Hi mate, i am by no means an expert as this is my first time but i can tell you what i do.

My 5 remaining are in a large plastic container within my main tank that is held in place with tunze magnets. One side of the tank is tilted ever so slightly below water level to allow the water to circulate within the holding pen.

Temp, my tank runs constant between 24-27C 24 being at night.

Hope this helps :biggrin2:

Regarding feeding. I feed 2 shore shrimp per cuttle per day. so 5 in the morning and 5 in the evening. I cannot say for sure they ALL eat 2 each as some are bigger, but i know they all get at least one ( in reality the smaller ones are more voracious than the larger 3 )

As for size of food, it ranges but most are at LEAST mantle size.
 

micstarz

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#10
Thanks for the reply :biggrin2:

It seems like I am doing the exact same thing as you! I have one side tilted under the water level ever so slightlyand the filter return blows a little bit of current into the pen. Are you using just a plastic box or one of those livebearer fry boxes?

Temperature wise, it seems that I have a problem with high temperatures. Do cuttles have longer lifespans under cooler temperatures?

I think that it's about right then. I ran out of shore shrimp so I took off the claws of my two unwanted pistol shrimp and I fed them. Do they consider crabs and hermit crabs as prey? I have tried both with no success.

Thanks for the tips :biggrin2:
 

micstarz

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#14
Awww. Take pics from the surface then :P Or invest in one of them guppy breeder boxes (or build an in-tank refugium from scraps of acrylic :P)
 

djdime

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#15
got a guppy breeder, too small, this is prob 12 x 12 so its perfect. cant take from above as my wavemaker makes it too turbulant lol i have like 60 x turnover
 

Paradox

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#16
Just an observation to offer...

I have had in a few instances experience deaths that begin occurring when my temp hits 81 degrees Fahrenheit, so 27 Celsius is pushing the limit.

My temp range goes from anywhere between 74-80 degrees and have been pretty successful maintaining breeding bandensis and a full blown reef.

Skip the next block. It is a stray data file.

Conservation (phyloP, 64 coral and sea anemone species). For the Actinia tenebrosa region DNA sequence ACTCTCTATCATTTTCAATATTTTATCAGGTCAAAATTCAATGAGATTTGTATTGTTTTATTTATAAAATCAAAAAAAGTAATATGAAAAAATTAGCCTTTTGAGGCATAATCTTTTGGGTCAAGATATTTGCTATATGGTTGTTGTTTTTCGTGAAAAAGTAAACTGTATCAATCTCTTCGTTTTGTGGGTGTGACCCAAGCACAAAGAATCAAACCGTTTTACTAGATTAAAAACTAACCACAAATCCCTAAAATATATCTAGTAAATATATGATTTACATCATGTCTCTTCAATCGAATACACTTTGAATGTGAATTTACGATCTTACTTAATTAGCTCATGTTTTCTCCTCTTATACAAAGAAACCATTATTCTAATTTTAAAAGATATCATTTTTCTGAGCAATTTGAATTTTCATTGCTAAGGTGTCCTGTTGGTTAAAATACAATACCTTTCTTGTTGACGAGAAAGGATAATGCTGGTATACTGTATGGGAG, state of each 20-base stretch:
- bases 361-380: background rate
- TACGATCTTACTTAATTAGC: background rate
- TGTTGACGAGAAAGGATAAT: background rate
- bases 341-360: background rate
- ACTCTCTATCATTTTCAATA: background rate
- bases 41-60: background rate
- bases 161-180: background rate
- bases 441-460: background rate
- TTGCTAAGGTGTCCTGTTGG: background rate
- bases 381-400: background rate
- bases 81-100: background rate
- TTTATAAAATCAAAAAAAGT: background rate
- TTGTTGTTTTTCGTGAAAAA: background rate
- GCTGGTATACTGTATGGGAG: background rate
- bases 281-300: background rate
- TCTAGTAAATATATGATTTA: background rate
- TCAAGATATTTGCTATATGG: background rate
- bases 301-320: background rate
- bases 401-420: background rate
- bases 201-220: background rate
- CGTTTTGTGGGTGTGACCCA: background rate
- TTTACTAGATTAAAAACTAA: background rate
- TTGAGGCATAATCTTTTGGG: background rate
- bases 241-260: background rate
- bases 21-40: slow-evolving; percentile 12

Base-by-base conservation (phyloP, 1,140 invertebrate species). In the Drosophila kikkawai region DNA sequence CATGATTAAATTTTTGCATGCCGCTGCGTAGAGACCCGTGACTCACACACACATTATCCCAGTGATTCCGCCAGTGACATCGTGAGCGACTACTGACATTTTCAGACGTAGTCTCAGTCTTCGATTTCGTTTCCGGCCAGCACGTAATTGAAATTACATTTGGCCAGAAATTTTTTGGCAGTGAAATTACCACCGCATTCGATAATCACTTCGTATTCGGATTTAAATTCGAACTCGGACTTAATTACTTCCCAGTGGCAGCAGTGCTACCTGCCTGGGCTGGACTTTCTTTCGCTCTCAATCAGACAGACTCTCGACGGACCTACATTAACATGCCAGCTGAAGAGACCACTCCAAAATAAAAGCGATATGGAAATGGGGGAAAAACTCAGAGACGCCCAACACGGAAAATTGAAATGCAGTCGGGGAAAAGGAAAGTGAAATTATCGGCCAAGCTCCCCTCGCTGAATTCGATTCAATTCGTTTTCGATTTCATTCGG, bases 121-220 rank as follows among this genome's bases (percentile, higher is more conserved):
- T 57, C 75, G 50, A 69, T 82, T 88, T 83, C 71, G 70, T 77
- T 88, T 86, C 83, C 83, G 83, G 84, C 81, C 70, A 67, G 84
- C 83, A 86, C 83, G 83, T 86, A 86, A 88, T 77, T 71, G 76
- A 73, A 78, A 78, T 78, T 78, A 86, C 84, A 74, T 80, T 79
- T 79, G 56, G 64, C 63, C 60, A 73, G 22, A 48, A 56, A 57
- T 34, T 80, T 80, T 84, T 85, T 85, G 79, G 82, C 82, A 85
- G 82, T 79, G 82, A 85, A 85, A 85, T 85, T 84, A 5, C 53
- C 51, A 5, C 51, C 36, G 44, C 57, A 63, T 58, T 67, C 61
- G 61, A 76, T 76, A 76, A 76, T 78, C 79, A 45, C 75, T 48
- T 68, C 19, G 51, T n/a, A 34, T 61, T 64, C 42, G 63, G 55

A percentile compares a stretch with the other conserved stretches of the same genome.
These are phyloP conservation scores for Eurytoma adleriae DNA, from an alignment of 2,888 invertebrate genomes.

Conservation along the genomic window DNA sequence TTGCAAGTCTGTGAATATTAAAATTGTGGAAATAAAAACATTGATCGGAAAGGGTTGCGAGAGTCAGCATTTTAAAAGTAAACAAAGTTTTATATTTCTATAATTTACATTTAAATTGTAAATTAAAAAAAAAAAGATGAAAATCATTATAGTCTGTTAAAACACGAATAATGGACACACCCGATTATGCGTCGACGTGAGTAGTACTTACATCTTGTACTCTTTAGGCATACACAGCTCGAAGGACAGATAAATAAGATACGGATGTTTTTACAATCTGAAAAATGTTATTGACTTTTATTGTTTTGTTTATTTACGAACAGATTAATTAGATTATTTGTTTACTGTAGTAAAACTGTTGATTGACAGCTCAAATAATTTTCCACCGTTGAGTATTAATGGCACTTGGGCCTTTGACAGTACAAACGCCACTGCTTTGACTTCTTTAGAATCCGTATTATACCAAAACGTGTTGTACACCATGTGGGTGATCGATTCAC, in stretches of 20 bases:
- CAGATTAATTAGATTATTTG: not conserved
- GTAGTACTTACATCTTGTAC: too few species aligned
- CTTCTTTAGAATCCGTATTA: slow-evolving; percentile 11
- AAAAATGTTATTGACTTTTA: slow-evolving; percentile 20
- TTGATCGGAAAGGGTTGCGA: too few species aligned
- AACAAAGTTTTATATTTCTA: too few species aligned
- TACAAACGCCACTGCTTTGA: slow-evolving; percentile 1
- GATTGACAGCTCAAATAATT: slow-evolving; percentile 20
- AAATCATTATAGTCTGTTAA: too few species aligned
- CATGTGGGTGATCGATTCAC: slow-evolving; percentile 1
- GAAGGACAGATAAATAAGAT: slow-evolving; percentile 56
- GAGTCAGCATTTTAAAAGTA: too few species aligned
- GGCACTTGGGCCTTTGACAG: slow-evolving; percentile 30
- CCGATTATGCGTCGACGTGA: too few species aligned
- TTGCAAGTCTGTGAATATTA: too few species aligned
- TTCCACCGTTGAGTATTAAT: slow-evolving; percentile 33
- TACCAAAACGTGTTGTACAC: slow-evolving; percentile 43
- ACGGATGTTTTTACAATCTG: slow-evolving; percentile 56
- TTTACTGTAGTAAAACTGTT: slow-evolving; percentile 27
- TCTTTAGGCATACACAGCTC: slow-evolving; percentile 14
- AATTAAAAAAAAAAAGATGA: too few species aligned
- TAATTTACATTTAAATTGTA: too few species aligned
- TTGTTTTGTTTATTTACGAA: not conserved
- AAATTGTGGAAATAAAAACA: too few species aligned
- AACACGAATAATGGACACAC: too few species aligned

In regards to higher temps = shorter life span, I haven't really noticed a shorter life span from keeping them in the higher 70s vs the lower 70s. The only thing Ive seen affect life span is finding better foods. Switching from shore crabs to grass shrimps as the adult diet seemed to increase lifespan and size.
 

micstarz

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#17
djdime;136057 said:
got a guppy breeder, too small, this is prob 12 x 12 so its perfect. cant take from above as my wavemaker makes it too turbulant lol i have like 60 x turnover
Ah...what units are the dimensions in?
I want a wavemaker...kind of :P but 60x turnover?! Daym. I don't even have a pump that can do that for my 10gallon tank...:lol:

Paradox;136069 said:
Just an observation to offer...

I have had in a few instances experience deaths that begin occurring when my temp hits 81 degrees Fahrenheit, so 27 Celsius is pushing the limit.

My temp range goes from anywhere between 74-80 degrees and have been pretty successful maintaining breeding bandensis and a full blown reef.

In regards to higher temps = shorter life span, I haven't really noticed a shorter life span from keeping them in the higher 70s vs the lower 70s. The only thing Ive seen affect life span is finding better foods. Switching from shore crabs to grass shrimps as the adult diet seemed to increase lifespan and size.
This frightens me very much, as on hot days, my tank can get up to 32 deg. celsius. I am going to improve my cooling measures by adding foil to the back side of the black corrugated plastic board that shades the tank. I am probably going to get fans for the refugium and the main tank and maybe an air pump to cool the water with the air...I can't really afford a chiller...

Anyway, he/she ate a very small crab today (finally, it means I don't have to keep going out to net shrimp) and also a gammarus. I collected a lot of gammarus this morning and hope that they will multiply all over the tank to provide supplemental food. Do gammarus prey on other pods? I want the other pods as well...

I'm trying to convince him/her to eat de-shelled hermit crabs. They seem to be the easiest to collect. I will take note of your advice on the shrimp, though. I can find similar shrimp nearby.

Thanks :sun: